Today, Americans United filed a lawsuit challenging President Donald J. Trump’s latest attempt at a Muslim ban. The suit seeks justice for Muslim Yemeni parents who were granted asylum in the United States and are now unable to get U.S. visas for two of their young children still stranded overseas and facing the danger of returning to war-torn Yemen.
I got a press release Wednesday from Liberty University, the fundamentalist Christian college in Lynchburg, Va., founded by Jerry Falwell, crowing because President Donald J. Trump will speak at commencement ceremonies there May 13.
The Johnson Amendment is a provision in the tax code that prohibits all non-profit organizations, including houses of worship, from endorsing or opposing political candidates. This provision has been protecting the integrity of our tax-exempt charities, houses of worship and our elections for more than 60 years.
The confirmation hearing for federal Judge Neil Gorsuch, President Donald J. Trump’s nominee for the U.S. Supreme Court, got under way yesterday, with some senators mentioning religious freedom during their opening remarks.
Gorsuch will start taking questions today, and the issue is likely to resurface again. It will be interesting to hear what Gorsuch has to say. In AU’s view, some of his opinions on religious freedom are troubling, and that’s why we’re opposed to his nomination.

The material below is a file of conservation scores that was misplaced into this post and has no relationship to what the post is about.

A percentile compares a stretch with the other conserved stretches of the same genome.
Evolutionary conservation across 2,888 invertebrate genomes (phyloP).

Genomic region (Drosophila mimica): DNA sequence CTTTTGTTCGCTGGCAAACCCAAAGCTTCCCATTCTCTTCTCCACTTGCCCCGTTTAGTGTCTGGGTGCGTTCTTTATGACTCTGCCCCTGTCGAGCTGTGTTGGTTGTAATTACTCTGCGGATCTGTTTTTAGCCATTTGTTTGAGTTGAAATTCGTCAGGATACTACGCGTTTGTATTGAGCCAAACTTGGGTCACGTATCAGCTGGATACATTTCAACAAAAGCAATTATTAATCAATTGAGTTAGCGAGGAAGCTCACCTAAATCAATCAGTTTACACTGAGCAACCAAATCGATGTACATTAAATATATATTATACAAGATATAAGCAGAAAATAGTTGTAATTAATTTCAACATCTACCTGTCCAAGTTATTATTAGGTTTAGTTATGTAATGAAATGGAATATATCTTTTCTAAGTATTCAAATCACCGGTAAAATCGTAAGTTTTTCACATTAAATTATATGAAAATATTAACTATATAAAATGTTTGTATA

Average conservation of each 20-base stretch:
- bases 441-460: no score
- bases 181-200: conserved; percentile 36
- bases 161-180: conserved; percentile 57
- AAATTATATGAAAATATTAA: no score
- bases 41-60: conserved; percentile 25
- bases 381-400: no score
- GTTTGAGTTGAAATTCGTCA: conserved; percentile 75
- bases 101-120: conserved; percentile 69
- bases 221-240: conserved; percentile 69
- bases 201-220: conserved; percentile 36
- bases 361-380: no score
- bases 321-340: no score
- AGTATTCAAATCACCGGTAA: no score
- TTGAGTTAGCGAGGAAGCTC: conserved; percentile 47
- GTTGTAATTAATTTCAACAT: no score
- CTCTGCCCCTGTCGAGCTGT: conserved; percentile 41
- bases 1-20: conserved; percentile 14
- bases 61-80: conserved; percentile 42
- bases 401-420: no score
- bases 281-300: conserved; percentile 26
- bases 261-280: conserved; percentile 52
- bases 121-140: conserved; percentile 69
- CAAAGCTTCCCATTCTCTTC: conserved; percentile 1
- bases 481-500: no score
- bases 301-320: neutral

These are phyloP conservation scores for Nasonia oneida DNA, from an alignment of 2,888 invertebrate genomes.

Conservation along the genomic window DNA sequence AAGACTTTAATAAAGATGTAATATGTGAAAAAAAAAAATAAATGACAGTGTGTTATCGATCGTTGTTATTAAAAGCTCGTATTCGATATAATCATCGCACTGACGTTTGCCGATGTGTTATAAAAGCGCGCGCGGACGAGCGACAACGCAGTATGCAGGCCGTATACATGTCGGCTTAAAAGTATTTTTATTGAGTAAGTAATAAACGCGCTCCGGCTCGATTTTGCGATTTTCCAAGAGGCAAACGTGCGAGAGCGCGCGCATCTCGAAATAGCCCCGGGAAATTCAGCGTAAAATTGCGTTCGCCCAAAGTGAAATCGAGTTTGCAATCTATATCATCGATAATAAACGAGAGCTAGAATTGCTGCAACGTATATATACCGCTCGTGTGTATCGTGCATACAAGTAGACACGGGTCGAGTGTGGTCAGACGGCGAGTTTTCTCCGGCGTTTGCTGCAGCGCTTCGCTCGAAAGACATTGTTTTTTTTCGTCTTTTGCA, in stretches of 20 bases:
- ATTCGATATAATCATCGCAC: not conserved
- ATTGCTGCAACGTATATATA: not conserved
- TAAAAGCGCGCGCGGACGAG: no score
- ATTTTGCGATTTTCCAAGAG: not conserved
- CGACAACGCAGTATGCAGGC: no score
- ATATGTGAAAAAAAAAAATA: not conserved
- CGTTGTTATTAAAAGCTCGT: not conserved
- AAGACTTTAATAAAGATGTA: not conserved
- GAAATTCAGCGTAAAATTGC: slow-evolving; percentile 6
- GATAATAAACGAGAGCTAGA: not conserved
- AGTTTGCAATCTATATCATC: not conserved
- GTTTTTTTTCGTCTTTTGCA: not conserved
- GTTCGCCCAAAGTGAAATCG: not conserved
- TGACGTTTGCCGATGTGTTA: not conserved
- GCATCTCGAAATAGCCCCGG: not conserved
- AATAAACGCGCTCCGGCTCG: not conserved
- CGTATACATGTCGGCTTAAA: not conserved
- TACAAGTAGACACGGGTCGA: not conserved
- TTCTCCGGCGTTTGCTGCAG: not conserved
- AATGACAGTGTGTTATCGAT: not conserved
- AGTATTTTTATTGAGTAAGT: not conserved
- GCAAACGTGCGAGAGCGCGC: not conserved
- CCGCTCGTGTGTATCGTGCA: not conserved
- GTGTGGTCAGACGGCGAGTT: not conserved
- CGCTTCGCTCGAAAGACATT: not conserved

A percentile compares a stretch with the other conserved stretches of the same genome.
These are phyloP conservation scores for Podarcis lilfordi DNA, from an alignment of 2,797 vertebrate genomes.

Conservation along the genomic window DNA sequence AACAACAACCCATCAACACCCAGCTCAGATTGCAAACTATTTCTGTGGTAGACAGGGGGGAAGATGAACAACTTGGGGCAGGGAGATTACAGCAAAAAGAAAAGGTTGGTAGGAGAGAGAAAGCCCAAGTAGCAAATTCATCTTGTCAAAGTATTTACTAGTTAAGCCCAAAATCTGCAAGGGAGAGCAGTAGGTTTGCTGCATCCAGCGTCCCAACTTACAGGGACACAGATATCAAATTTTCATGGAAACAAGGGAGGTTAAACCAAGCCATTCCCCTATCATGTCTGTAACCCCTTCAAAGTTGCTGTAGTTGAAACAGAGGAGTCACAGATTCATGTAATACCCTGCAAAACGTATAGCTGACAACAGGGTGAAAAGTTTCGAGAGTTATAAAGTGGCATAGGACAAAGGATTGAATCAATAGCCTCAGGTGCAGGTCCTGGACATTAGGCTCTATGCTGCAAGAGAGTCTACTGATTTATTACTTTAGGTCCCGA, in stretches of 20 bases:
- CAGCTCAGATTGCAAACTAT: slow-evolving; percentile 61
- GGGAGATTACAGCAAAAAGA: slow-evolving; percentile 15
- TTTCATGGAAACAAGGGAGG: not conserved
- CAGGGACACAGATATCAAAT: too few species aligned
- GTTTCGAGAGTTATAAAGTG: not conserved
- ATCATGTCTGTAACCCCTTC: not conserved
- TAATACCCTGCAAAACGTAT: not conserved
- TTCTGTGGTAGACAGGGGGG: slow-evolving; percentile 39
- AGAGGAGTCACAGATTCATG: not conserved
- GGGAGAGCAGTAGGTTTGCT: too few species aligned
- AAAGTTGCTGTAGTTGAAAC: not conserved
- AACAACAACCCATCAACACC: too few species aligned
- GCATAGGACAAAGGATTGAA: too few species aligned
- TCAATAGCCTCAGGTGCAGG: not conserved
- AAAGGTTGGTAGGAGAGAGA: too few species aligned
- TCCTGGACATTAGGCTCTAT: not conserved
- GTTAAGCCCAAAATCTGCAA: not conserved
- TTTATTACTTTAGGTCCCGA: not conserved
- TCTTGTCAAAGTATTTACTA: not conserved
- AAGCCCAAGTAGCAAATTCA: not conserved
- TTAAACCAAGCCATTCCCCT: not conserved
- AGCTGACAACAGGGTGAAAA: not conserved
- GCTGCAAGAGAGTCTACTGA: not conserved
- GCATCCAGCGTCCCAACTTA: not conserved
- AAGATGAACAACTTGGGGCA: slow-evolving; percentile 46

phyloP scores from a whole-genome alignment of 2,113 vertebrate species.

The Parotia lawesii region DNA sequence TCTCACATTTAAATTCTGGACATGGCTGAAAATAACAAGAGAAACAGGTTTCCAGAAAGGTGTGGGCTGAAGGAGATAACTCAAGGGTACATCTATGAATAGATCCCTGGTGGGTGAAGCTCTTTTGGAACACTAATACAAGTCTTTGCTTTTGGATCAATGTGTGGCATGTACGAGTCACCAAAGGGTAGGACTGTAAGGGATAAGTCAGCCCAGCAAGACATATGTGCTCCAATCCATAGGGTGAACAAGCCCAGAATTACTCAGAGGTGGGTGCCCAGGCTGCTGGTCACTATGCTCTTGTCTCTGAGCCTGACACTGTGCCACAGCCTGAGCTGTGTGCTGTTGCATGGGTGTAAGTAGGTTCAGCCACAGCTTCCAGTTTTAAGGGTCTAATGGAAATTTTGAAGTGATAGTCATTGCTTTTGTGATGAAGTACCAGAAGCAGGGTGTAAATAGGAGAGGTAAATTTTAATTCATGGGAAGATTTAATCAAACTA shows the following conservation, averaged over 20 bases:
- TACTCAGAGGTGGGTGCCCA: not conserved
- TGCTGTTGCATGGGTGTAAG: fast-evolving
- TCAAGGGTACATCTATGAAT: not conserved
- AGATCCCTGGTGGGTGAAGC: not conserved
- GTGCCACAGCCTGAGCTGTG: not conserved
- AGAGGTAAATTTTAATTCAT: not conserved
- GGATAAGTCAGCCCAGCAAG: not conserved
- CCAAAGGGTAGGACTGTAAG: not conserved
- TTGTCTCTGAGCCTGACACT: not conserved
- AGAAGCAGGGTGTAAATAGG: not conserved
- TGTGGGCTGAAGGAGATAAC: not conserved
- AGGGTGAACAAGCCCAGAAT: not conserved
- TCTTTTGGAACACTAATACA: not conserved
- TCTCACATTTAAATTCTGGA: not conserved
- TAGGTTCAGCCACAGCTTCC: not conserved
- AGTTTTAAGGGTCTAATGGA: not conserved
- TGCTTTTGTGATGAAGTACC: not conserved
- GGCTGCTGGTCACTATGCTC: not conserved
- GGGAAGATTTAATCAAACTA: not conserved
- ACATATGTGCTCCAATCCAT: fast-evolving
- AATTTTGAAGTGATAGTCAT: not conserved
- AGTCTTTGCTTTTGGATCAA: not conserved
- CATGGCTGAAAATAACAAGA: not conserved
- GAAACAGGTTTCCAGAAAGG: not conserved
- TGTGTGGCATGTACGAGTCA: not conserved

Last week, Supreme Court Justice Samuel Alito gave a speech to a group of Catholic lawyers that didn’t get as much attention as it should have.
You probably haven’t read much lately about Neil Gorsuch, the federal appeals court judge President Donald J. Trump has nominated to the Supreme Court – but that’s about to change.
Gorsuch’s confirmation hearing before the Senate Judiciary Committee starts on Monday. The first day will be taken up by statements from committee members and Gorsuch himself. On Tuesday, Gorsuch will start answering questions.
This week, Americans United Executive Director Barry W. Lynn announced that he will retire at the end of 2017.
AU Communications Director Rob Boston, who has been with AU throughout Barry’s remarkable 25 years serving AU, reflected on Barry’s many accomplishments.
With the clock counting down the hours until President Donald J. Trump’s second attempt at a Muslim ban was to go into effect at 12:01 a.m. today, two federal judges issued separate rulings that put the ban on hold nationwide.
First, in Hawaii, U.S. District Judge Derrick K. Watson issued a nationwide temporary restraining order against provisions in Trump’s executive order that would have blocked immigration from six Muslim-majority countries for three months and would have barred all refugees for four months.
By law, the president must present a budget to Congress every year. In a president’s inaugural year, that budget contains less detail than in other years, and it’s often referred to as a “skinny budget.”
In September of 1992, a man named Barry W. Lynn was named executive director of Americans United.
At the time, I’d been working at AU for five years, and I knew Barry by name and reputation. If you worked in the fields of civil liberties or social justice, you’d know Barry; that’s just the way it was. He was an important player in those areas.